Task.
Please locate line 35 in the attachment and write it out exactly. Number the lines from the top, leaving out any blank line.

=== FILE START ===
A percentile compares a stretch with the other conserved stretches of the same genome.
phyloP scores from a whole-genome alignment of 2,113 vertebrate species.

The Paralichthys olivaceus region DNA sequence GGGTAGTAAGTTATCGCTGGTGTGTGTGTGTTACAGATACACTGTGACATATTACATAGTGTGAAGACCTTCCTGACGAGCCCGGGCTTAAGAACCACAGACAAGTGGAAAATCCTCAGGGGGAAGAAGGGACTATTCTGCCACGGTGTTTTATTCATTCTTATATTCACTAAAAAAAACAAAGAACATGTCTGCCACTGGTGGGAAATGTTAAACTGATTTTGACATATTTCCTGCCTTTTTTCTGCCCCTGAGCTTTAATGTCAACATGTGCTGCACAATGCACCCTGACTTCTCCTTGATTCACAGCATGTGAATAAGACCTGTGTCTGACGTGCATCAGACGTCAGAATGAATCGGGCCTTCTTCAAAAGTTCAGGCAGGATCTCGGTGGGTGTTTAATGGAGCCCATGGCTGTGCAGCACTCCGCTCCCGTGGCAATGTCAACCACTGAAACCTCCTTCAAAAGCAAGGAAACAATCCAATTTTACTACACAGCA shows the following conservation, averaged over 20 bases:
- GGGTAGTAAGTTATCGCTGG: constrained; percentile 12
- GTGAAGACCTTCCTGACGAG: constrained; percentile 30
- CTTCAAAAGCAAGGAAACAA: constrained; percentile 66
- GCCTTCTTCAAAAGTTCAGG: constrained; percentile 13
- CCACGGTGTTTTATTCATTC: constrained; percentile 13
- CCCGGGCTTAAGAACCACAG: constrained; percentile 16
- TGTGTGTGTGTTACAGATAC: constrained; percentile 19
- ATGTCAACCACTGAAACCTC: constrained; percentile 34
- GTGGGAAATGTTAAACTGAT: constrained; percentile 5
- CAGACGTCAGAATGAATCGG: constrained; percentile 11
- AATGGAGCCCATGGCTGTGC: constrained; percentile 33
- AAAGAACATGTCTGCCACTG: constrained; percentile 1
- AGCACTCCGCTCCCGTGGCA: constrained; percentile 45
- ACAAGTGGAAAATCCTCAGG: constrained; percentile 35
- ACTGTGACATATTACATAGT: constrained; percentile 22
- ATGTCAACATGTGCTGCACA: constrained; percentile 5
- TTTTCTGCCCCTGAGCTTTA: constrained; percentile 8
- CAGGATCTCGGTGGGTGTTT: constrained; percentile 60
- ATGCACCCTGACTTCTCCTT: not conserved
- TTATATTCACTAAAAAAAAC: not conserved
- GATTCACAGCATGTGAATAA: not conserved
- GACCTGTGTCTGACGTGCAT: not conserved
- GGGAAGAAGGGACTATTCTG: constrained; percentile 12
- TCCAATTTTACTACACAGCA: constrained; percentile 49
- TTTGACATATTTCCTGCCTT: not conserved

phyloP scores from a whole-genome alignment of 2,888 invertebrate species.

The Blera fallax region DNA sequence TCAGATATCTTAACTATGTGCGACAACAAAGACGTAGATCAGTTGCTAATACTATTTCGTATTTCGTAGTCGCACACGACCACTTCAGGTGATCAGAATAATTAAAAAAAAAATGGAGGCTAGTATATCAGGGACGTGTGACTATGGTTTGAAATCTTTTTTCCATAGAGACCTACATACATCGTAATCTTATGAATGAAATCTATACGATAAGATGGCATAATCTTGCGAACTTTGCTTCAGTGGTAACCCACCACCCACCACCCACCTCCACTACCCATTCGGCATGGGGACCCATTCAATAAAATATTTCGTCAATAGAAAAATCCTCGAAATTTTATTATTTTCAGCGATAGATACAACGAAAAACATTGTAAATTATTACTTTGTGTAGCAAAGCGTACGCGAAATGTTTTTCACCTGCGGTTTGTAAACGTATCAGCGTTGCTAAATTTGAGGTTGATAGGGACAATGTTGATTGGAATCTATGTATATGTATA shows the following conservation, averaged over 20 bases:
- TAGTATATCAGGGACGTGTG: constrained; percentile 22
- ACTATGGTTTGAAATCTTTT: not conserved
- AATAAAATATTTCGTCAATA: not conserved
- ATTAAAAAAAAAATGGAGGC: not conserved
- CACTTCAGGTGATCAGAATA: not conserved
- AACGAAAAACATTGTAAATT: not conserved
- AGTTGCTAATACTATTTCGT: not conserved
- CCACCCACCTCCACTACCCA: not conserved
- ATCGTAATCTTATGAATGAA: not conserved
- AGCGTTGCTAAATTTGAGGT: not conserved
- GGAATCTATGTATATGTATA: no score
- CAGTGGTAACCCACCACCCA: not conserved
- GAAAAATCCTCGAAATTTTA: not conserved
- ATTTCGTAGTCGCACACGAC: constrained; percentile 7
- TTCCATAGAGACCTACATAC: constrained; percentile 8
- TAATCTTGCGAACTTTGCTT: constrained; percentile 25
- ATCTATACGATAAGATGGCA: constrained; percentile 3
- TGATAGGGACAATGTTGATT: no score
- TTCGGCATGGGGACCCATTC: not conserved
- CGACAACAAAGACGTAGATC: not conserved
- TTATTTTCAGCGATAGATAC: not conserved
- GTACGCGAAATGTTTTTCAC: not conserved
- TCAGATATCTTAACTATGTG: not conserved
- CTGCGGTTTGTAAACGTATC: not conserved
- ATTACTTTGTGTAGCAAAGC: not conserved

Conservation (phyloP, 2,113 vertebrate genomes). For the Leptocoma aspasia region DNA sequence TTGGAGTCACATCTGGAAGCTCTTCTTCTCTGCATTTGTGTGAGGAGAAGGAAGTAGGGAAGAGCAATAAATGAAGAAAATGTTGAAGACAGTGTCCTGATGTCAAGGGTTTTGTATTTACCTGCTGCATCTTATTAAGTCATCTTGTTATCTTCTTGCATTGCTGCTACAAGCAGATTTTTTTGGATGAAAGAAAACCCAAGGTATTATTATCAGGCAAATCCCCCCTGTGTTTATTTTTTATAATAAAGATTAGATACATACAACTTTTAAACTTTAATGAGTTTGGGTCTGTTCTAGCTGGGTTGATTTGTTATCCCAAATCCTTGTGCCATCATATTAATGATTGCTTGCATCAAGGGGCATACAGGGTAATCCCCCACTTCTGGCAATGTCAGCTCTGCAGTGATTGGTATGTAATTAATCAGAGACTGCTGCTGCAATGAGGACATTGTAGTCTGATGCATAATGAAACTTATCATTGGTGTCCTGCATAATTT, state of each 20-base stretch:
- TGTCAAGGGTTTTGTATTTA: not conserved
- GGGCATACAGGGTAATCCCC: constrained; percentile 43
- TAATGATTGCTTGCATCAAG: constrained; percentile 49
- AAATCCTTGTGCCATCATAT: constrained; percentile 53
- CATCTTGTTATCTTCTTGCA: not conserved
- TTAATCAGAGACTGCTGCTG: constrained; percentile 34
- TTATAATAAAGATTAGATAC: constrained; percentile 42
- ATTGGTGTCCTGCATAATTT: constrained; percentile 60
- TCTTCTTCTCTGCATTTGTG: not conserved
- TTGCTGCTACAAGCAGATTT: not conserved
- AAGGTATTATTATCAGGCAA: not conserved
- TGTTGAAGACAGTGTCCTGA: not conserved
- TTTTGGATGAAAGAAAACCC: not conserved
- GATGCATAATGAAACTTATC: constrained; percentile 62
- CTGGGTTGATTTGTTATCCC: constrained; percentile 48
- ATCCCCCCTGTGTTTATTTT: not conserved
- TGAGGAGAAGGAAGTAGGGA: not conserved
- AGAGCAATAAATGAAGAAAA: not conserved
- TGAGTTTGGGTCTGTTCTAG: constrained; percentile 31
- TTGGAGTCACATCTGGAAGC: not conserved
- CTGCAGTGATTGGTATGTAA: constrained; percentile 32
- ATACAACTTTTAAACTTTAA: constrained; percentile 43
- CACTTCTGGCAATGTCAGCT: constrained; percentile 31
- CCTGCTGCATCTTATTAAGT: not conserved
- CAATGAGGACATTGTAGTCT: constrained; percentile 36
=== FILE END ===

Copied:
- CACTTCAGGTGATCAGAATA: not conserved